The first preparation event is what we would call an every-member canvass, but for the purpose of explaining the need for an evangelistic mission rather than the need for money. ‘Every house in the parish should be visited twice, and the visitor should make personal contact with the household.’

The main preparation event is what the book calls a teaching convention, to which parishioners are invited in order to prepare them to participate in ther mission itself. Parishioners must be able to summarise and explain, in ordinary language, the main outlines of the Christian faith. The teaching convention will be spread over several sessions, and should continue until those attending feel that they can make such an explanation. ‘The convention must be prepared for and followed up both in the pulpit and in the parish.’ To the extent possible, lay people should do the teaching.

The preparation should also build up the sense of fellowship in the church. ‘It would be of little use to to hold a mission unless those who are converted by it and, perhaps, brought to church for the first time, find within the Body of Christ a warmth of welcome that breaks down the natural barriers between man and man… This intensification of fellowship will develop from the sense of responsibility in the common task.’

The mission itself should bring in someone with experience of or at least a perceived call to evangelistic preaching, and should last long enough to reach everyone in the parish. There might be five or six talks over two or three days, in different places in the neighborhood where a different audience might be found. ‘The missioner must be able to build men up in the faith and fellowship of the Church; for a Parochial Mission which ignores the intellect and relies on emotion is not likely to have lasting results.’

Towards the Conversion of England does not say more about follow-up than the above remarks about fellowship and welcome in the church. Follow-up was apparently the subject of a pamphlet published later. The book also recognises that small-group campaigns may be the wave of the future, ‘as the age of big public meetings seems to have passed, at any rate for a time’, but it seems to me that the need now is something unmistakeably associated with a local Church. Unless local churches really don’t have a future.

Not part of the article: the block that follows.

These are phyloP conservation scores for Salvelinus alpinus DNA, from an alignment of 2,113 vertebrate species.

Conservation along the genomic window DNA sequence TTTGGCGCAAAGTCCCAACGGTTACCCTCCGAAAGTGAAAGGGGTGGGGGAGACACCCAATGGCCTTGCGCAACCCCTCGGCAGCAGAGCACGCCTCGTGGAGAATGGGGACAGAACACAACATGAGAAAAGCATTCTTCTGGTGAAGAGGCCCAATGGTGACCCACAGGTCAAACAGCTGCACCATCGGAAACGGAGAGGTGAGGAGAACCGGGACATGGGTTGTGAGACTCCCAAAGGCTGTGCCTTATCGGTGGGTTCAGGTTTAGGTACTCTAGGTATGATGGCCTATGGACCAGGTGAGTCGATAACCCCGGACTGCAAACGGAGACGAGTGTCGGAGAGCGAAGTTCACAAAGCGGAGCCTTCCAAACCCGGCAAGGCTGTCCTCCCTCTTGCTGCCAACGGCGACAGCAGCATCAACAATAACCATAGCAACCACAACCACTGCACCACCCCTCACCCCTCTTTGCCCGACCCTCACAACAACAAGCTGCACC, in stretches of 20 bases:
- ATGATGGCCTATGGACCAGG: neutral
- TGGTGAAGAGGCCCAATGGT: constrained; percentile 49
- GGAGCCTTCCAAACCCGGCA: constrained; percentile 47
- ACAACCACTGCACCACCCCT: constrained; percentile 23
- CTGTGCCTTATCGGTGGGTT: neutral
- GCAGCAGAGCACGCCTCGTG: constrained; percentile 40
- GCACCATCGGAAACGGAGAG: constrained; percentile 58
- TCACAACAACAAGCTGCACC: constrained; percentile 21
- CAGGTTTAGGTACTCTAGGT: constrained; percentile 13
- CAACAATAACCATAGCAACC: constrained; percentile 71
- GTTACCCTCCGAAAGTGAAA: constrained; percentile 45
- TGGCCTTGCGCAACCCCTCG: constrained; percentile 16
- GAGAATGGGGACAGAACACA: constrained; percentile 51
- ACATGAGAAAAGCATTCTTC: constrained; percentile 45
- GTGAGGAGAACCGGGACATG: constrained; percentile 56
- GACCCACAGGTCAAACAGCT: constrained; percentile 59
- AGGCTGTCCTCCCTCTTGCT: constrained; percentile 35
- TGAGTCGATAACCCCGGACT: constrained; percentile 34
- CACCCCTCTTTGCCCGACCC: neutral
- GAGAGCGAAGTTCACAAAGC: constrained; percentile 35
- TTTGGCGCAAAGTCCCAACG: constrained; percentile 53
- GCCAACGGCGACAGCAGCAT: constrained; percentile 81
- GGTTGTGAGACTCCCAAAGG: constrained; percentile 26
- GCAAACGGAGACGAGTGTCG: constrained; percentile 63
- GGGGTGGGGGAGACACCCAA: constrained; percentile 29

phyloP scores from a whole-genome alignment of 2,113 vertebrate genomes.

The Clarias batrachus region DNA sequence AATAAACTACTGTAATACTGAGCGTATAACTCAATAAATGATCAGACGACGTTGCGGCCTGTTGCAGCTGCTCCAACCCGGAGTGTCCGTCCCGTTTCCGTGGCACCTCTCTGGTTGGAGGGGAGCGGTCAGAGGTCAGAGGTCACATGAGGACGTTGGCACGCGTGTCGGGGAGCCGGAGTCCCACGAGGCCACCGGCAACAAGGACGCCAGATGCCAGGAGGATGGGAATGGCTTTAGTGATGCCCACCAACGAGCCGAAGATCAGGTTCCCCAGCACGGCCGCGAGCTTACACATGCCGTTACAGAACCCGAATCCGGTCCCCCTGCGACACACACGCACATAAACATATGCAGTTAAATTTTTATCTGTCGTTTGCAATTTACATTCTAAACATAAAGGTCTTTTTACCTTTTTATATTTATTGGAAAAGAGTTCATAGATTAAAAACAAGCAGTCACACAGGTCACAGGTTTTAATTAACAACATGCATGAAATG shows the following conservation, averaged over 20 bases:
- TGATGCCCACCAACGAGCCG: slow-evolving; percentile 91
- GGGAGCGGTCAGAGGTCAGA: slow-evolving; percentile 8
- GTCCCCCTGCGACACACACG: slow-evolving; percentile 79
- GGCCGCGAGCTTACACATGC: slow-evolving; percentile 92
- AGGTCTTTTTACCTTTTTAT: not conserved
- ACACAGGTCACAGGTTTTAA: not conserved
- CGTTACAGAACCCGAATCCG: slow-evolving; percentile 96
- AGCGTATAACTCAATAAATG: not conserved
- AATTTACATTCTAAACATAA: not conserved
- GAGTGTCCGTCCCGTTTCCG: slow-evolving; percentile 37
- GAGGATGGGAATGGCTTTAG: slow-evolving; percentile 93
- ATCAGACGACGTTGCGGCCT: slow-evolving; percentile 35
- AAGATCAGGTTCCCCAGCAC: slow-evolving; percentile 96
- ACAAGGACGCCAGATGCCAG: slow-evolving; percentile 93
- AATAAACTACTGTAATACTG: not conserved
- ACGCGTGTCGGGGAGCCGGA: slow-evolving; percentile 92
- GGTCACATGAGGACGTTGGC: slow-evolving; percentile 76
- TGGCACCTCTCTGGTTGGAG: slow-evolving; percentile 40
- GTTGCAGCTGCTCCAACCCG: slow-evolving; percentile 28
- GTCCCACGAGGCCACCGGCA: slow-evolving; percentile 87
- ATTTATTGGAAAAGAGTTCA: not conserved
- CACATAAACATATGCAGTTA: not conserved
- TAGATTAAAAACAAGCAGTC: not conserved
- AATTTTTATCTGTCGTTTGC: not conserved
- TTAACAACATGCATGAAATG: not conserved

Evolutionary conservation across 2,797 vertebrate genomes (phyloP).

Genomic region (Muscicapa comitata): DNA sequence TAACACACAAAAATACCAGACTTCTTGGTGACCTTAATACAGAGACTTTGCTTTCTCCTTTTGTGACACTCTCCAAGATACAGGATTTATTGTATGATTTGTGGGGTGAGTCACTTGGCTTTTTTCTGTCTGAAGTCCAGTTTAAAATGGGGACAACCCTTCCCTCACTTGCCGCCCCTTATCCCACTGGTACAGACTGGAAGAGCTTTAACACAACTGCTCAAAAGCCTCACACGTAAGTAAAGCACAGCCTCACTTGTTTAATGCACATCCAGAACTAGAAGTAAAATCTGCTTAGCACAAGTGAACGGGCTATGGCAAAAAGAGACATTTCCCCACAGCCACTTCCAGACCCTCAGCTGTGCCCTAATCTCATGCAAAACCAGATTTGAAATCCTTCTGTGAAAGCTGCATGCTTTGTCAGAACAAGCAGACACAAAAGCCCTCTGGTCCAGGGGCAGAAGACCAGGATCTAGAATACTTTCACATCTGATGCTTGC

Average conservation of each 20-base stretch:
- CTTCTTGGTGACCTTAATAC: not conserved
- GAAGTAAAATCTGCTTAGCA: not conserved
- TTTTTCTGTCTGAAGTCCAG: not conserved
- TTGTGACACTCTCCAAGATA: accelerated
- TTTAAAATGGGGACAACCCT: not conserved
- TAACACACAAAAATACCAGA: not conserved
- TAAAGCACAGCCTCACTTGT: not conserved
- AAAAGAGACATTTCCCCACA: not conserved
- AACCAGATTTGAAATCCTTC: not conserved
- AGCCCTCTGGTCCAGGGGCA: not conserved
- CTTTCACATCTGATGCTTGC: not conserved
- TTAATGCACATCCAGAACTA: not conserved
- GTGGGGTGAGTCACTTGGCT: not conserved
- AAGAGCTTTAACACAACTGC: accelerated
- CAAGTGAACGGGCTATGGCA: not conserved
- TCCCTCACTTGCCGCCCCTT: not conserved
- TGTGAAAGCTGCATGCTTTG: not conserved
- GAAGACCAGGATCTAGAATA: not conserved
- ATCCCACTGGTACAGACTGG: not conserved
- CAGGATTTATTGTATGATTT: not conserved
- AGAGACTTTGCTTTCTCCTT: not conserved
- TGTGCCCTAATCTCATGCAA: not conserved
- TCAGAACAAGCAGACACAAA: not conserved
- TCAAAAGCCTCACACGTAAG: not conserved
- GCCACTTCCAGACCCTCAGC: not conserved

John Richardson’s A Strategy that Changes the Denomination (reviewed below), and the book which inspired it, Towards the Conversion of England, both contain a number of suggestions that are worth considering. God willing, they will appear on this blog over the next month or two. Richardson’s point that we need to start where the church is now is one we need to take to heart, and the Episcopal Church has its own equivalent of the C of E’s Commission on Evangelism, which produced Towards the Conversion of England: the Standing Commission on the Mission and Evangelism of The Episcopal Church (details here).

On the Commission’s web-page are links to the minutes of all meetings since the last General Convention, and some earlier reports, although there’s no detailed information about their work. But it’s one place where Evangelicals could put their energy, and perhaps a place where that might be appreciated. The minutes are detailed but not always clear, and until I’ve read them all I’m not going to say much. But its most obvious difficulty is the fact that evangelism is only half of the work assigned to it, and since the word ‘mission’ is often used to refer to all the work the church does—educational, social, political etc—it is very easy for that half of its work to consume 90% of the commission’s time, and a cursory glance at the minutes of a couple of meetings suggests that this has been the case.

Take a look at what the commission has been doing, and let’s talk about how we can encourage it to give equal time to evangelism. The report of the commission (known at that time as the Commission on Domestic Mission and Evangelism) to the last General Convention can be read in the Blue Book, downloadable from here. Don’t expect much in the way of anything Evangelicals would understand as evangelism, but do ask yourself, how could I help the commission do better?